The opinions expressed in this article are those of the author and do not reflect the views of WrestlingInc or its staff
When WWE announced that Paul Heyman would be running Monday Night RAW, and that Eric Bischoff would be running Friday Night SmackDown, it seemed like some wrestling fans were seeing their dreams come true. The man behind the glory days of WCW and the creative genius behind ECW were going to come back and save WWE!
Okay, maybe most people were not that excited. In fact, I was somewhat disappointed about the hirings because they seemed like a regressive move, with WWE once again relying on success from more than 20 years ago to try and secure their present. Here is what I wrote back in June:
The move to bring in Heyman and Bischoff is in some ways the opposite of what made the late-90s such an exciting time for wrestling fans. Wrestling peaked during that time period because the promoters in their own separate way, where on the cutting edge of what fans wanted to see. Bischoff and WCW had the NWO and the "cool heels", Heyman and ECW embraced hardcore wrestling and mature themes, and Vince and the WWF did a little of both.
You know what they didn't do? They didn't go back to the 1970s and try and see what they could re-create. Over 100 years of wrestling history has told us that the best way to pop business and improve the product is to push forward and progress with the fans as their taste evolves and changes. Nostalgia and going back to the past can work at first, but the only way to keep fans engaged over a long period of time is to create a product that is new and exciting, not to play the greatest hits from the past.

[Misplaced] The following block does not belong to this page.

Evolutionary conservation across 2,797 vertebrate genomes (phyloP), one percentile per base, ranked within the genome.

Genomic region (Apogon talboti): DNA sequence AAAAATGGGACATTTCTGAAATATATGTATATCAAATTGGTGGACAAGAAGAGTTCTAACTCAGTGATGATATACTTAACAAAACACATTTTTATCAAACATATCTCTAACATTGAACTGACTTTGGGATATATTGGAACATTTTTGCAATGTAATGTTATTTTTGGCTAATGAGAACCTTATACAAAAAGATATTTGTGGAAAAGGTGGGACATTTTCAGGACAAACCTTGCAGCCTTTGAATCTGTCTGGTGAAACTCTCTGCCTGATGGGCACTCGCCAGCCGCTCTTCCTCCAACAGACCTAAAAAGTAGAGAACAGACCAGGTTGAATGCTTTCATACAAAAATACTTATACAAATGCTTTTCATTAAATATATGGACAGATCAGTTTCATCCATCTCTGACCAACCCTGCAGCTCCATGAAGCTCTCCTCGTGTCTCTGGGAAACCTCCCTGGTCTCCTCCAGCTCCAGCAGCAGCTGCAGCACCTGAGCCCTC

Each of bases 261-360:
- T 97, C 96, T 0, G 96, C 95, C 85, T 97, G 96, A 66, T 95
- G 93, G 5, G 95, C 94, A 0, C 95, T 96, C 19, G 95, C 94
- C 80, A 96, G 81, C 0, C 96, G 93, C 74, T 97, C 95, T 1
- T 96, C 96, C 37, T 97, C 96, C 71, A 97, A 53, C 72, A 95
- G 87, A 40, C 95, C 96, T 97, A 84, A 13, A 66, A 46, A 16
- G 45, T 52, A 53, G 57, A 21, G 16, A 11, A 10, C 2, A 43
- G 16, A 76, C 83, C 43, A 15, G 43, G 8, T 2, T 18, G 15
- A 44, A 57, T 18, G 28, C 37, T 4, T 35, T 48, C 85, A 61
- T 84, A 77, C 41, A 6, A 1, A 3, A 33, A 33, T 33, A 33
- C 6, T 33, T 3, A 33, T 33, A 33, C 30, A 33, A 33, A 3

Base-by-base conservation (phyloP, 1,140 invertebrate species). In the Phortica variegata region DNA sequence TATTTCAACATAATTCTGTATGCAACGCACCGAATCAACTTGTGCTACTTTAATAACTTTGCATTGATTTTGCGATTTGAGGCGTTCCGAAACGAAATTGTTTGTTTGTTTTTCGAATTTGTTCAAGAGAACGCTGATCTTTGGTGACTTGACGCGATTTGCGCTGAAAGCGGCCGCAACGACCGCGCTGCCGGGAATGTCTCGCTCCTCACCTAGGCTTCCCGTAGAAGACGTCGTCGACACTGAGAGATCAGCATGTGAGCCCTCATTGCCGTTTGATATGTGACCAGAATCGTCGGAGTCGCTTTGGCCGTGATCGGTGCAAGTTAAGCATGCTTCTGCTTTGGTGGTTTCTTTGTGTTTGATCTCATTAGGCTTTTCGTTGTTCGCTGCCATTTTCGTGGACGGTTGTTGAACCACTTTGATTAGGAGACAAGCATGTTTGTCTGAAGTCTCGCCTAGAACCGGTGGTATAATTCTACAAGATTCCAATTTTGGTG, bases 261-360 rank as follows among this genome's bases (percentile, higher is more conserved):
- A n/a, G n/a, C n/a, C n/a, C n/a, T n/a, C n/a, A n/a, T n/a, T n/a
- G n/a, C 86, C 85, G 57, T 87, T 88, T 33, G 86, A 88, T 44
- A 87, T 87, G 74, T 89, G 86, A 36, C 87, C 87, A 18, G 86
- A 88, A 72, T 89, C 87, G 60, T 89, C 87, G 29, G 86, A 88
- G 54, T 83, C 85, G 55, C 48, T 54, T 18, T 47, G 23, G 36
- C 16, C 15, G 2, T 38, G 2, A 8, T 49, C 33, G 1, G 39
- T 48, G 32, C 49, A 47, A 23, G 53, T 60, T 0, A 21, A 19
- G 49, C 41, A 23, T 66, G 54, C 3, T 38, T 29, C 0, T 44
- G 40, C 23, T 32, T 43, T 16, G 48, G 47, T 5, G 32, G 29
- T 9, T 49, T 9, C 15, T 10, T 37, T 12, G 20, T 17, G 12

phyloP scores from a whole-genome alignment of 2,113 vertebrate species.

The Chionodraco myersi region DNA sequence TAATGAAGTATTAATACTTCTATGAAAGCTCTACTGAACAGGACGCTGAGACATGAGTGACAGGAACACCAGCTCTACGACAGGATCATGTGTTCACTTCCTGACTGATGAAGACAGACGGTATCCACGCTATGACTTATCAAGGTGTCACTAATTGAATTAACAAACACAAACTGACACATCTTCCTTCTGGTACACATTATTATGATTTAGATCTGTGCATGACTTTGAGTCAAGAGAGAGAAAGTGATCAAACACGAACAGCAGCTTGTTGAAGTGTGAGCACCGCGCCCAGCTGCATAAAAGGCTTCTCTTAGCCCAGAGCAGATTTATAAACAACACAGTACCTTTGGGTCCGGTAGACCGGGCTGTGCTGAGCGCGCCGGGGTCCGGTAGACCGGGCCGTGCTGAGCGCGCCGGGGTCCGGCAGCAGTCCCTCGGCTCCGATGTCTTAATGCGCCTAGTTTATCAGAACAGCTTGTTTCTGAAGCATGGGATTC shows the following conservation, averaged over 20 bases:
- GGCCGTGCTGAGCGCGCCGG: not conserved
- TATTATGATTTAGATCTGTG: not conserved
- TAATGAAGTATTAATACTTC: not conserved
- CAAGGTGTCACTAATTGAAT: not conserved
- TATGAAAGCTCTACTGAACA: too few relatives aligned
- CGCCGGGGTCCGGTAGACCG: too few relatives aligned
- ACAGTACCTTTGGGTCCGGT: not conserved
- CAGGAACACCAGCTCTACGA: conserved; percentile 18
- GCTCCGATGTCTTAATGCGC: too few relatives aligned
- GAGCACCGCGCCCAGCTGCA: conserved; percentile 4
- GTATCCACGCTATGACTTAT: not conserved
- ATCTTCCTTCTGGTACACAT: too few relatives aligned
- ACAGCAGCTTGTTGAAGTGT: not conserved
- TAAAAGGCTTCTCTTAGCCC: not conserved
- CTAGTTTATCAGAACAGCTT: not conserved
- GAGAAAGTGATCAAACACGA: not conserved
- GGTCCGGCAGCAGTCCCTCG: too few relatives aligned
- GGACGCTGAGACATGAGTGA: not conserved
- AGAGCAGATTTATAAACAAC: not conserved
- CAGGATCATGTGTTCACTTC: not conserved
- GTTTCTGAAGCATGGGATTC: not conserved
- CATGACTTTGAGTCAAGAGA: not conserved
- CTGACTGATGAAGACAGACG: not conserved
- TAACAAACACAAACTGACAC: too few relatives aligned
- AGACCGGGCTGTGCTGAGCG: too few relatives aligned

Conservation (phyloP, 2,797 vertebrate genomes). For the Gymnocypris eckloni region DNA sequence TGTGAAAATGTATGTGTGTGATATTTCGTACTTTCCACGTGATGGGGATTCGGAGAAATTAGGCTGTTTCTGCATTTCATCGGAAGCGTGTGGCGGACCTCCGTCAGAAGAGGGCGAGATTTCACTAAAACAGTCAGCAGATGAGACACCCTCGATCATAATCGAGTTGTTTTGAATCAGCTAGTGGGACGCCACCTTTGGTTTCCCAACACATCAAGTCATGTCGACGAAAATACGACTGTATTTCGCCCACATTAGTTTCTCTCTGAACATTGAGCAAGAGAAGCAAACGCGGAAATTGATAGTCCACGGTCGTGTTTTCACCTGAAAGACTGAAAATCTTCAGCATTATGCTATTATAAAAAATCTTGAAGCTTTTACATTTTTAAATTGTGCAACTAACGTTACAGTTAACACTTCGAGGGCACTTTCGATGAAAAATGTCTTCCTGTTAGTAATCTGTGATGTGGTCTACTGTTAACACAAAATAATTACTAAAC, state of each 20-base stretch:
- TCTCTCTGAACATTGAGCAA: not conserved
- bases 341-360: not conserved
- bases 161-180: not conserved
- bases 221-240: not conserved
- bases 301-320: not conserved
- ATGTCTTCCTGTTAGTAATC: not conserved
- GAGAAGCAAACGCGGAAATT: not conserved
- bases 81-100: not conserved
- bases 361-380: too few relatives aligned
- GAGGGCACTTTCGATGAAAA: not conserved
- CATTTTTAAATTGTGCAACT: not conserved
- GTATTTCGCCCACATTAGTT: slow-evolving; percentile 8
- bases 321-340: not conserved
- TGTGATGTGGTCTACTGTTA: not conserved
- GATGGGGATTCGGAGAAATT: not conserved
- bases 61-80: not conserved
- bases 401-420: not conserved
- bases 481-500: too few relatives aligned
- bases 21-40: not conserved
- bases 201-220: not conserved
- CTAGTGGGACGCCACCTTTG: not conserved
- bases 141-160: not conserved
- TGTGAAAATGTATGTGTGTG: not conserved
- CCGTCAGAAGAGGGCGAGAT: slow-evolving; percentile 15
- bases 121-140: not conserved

Since then, Bischoff predictably flamed out and left the company months ago. Heyman on the other hand, has hung on and his fingerprints over the product are beginning to show more and more. While RAW still has plenty of faults, there is no denying that the average quality of the show is higher than it was before Heyman took over. At the Royal Rumble, some of Heyman's long term plans were evident and it created a more compelling product.
The final eight men in the Royal Rumble match were Drew McIntyre, Roman Reigns, Edge, Randy Orton, Seth Rollins, Samoa Joe, Kevin Owens and Aleister Black. That is about as strong of a grouping of eight men that you will find in any Royal Rumble match, and it would have been plausible for any of them to end up as the winner. In addition, for most of them WWE was able to work in some sort of storyline for how they would exit the match.
Samoa Joe and Kevin Owens were eliminated by Rollins, who was helped by the Authors of Pain, which is part of the storyline as Owens and Joe have formed a team to try and combat Rollins' group. In that mix as well was Aleister Black, who was tripped up by Buddy Murphy, who recently joined Rollins' group, and Rollins dumped Black as well. Again, this plays on a storyline that has unfolded over the last month between Black and Murphy, with Murphy frustrated by his losses to Black, aligning himself with Rollins.
Orton would be dumped out by Edge, which would be the key starting point for their feud that looks like it will be a key match at WrestleMania. Reigns would eliminate Edge and then Reigns was dumped out by McIntyre, which while not exactly a long term storyline, was the proper move to get the desired effect from the crowd by teasing another Reigns victory, only for McIntyre to end up winning.